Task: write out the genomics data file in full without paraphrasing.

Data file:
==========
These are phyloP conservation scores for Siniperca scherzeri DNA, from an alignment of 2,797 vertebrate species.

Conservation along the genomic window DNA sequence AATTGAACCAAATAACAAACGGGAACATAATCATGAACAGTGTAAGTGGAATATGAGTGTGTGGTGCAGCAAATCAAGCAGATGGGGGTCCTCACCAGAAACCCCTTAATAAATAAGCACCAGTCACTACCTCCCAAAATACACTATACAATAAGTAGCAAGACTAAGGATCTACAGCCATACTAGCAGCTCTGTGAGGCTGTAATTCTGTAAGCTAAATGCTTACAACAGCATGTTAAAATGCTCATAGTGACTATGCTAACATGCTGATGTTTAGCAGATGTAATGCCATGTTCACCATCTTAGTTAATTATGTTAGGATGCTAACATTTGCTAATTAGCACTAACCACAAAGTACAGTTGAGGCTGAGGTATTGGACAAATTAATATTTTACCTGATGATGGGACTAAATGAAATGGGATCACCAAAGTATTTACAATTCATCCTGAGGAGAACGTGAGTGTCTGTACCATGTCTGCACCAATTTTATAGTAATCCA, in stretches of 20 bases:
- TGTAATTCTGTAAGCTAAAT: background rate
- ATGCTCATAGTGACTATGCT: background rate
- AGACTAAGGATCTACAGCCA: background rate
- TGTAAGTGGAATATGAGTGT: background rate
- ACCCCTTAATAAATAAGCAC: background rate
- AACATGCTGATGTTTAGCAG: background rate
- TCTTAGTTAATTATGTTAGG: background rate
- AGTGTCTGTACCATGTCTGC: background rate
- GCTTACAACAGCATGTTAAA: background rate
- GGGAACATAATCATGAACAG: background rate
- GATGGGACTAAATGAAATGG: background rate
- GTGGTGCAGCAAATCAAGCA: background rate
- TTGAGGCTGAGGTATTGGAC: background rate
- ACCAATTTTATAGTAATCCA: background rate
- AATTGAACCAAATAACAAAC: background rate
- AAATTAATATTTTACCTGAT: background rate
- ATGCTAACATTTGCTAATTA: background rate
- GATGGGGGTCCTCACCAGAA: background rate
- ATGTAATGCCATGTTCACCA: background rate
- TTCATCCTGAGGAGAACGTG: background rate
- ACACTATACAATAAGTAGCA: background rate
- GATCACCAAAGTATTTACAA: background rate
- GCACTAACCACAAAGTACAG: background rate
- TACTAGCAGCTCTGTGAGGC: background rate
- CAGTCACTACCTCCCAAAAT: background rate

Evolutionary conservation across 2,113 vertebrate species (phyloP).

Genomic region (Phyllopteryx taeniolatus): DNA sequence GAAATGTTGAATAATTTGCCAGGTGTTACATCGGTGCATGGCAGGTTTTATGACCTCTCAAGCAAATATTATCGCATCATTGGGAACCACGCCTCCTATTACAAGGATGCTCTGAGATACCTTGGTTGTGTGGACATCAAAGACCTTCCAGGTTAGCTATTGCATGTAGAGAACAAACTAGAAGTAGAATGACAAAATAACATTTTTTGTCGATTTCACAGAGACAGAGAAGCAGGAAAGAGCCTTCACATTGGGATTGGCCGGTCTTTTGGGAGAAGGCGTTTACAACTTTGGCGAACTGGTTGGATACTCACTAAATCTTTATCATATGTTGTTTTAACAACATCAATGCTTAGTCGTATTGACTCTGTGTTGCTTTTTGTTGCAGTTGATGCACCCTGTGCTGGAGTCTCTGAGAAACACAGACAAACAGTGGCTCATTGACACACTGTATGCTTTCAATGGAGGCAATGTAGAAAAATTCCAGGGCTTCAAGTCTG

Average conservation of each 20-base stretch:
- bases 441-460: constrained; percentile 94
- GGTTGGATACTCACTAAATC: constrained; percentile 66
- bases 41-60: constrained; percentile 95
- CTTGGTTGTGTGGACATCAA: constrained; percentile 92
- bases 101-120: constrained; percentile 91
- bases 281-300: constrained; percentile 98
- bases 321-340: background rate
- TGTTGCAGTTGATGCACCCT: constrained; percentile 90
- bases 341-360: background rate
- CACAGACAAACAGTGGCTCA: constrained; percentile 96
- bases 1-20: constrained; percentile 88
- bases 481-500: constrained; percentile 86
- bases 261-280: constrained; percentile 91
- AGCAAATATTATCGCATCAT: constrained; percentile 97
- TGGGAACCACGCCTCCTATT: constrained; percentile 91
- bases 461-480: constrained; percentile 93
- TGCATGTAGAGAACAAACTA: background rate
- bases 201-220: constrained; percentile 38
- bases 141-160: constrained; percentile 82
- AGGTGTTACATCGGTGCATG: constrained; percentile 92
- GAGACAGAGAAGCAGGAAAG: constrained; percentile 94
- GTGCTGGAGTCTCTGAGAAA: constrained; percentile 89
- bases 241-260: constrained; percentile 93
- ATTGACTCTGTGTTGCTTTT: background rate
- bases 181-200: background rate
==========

These are phyloP conservation scores for Siniperca scherzeri DNA, from an alignment of 2,797 vertebrate species.

Conservation along the genomic window DNA sequence AATTGAACCAAATAACAAACGGGAACATAATCATGAACAGTGTAAGTGGAATATGAGTGTGTGGTGCAGCAAATCAAGCAGATGGGGGTCCTCACCAGAAACCCCTTAATAAATAAGCACCAGTCACTACCTCCCAAAATACACTATACAATAAGTAGCAAGACTAAGGATCTACAGCCATACTAGCAGCTCTGTGAGGCTGTAATTCTGTAAGCTAAATGCTTACAACAGCATGTTAAAATGCTCATAGTGACTATGCTAACATGCTGATGTTTAGCAGATGTAATGCCATGTTCACCATCTTAGTTAATTATGTTAGGATGCTAACATTTGCTAATTAGCACTAACCACAAAGTACAGTTGAGGCTGAGGTATTGGACAAATTAATATTTTACCTGATGATGGGACTAAATGAAATGGGATCACCAAAGTATTTACAATTCATCCTGAGGAGAACGTGAGTGTCTGTACCATGTCTGCACCAATTTTATAGTAATCCA, in stretches of 20 bases:
- TGTAATTCTGTAAGCTAAAT: background rate
- ATGCTCATAGTGACTATGCT: background rate
- AGACTAAGGATCTACAGCCA: background rate
- TGTAAGTGGAATATGAGTGT: background rate
- ACCCCTTAATAAATAAGCAC: background rate
- AACATGCTGATGTTTAGCAG: background rate
- TCTTAGTTAATTATGTTAGG: background rate
- AGTGTCTGTACCATGTCTGC: background rate
- GCTTACAACAGCATGTTAAA: background rate
- GGGAACATAATCATGAACAG: background rate
- GATGGGACTAAATGAAATGG: background rate
- GTGGTGCAGCAAATCAAGCA: background rate
- TTGAGGCTGAGGTATTGGAC: background rate
- ACCAATTTTATAGTAATCCA: background rate
- AATTGAACCAAATAACAAAC: background rate
- AAATTAATATTTTACCTGAT: background rate
- ATGCTAACATTTGCTAATTA: background rate
- GATGGGGGTCCTCACCAGAA: background rate
- ATGTAATGCCATGTTCACCA: background rate
- TTCATCCTGAGGAGAACGTG: background rate
- ACACTATACAATAAGTAGCA: background rate
- GATCACCAAAGTATTTACAA: background rate
- GCACTAACCACAAAGTACAG: background rate
- TACTAGCAGCTCTGTGAGGC: background rate
- CAGTCACTACCTCCCAAAAT: background rate

Evolutionary conservation across 2,113 vertebrate species (phyloP).

Genomic region (Phyllopteryx taeniolatus): DNA sequence GAAATGTTGAATAATTTGCCAGGTGTTACATCGGTGCATGGCAGGTTTTATGACCTCTCAAGCAAATATTATCGCATCATTGGGAACCACGCCTCCTATTACAAGGATGCTCTGAGATACCTTGGTTGTGTGGACATCAAAGACCTTCCAGGTTAGCTATTGCATGTAGAGAACAAACTAGAAGTAGAATGACAAAATAACATTTTTTGTCGATTTCACAGAGACAGAGAAGCAGGAAAGAGCCTTCACATTGGGATTGGCCGGTCTTTTGGGAGAAGGCGTTTACAACTTTGGCGAACTGGTTGGATACTCACTAAATCTTTATCATATGTTGTTTTAACAACATCAATGCTTAGTCGTATTGACTCTGTGTTGCTTTTTGTTGCAGTTGATGCACCCTGTGCTGGAGTCTCTGAGAAACACAGACAAACAGTGGCTCATTGACACACTGTATGCTTTCAATGGAGGCAATGTAGAAAAATTCCAGGGCTTCAAGTCTG

Average conservation of each 20-base stretch:
- bases 441-460: constrained; percentile 94
- GGTTGGATACTCACTAAATC: constrained; percentile 66
- bases 41-60: constrained; percentile 95
- CTTGGTTGTGTGGACATCAA: constrained; percentile 92
- bases 101-120: constrained; percentile 91
- bases 281-300: constrained; percentile 98
- bases 321-340: background rate
- TGTTGCAGTTGATGCACCCT: constrained; percentile 90
- bases 341-360: background rate
- CACAGACAAACAGTGGCTCA: constrained; percentile 96
- bases 1-20: constrained; percentile 88
- bases 481-500: constrained; percentile 86
- bases 261-280: constrained; percentile 91
- AGCAAATATTATCGCATCAT: constrained; percentile 97
- TGGGAACCACGCCTCCTATT: constrained; percentile 91
- bases 461-480: constrained; percentile 93
- TGCATGTAGAGAACAAACTA: background rate
- bases 201-220: constrained; percentile 38
- bases 141-160: constrained; percentile 82
- AGGTGTTACATCGGTGCATG: constrained; percentile 92
- GAGACAGAGAAGCAGGAAAG: constrained; percentile 94
- GTGCTGGAGTCTCTGAGAAA: constrained; percentile 89
- bases 241-260: constrained; percentile 93
- ATTGACTCTGTGTTGCTTTT: background rate
- bases 181-200: background rate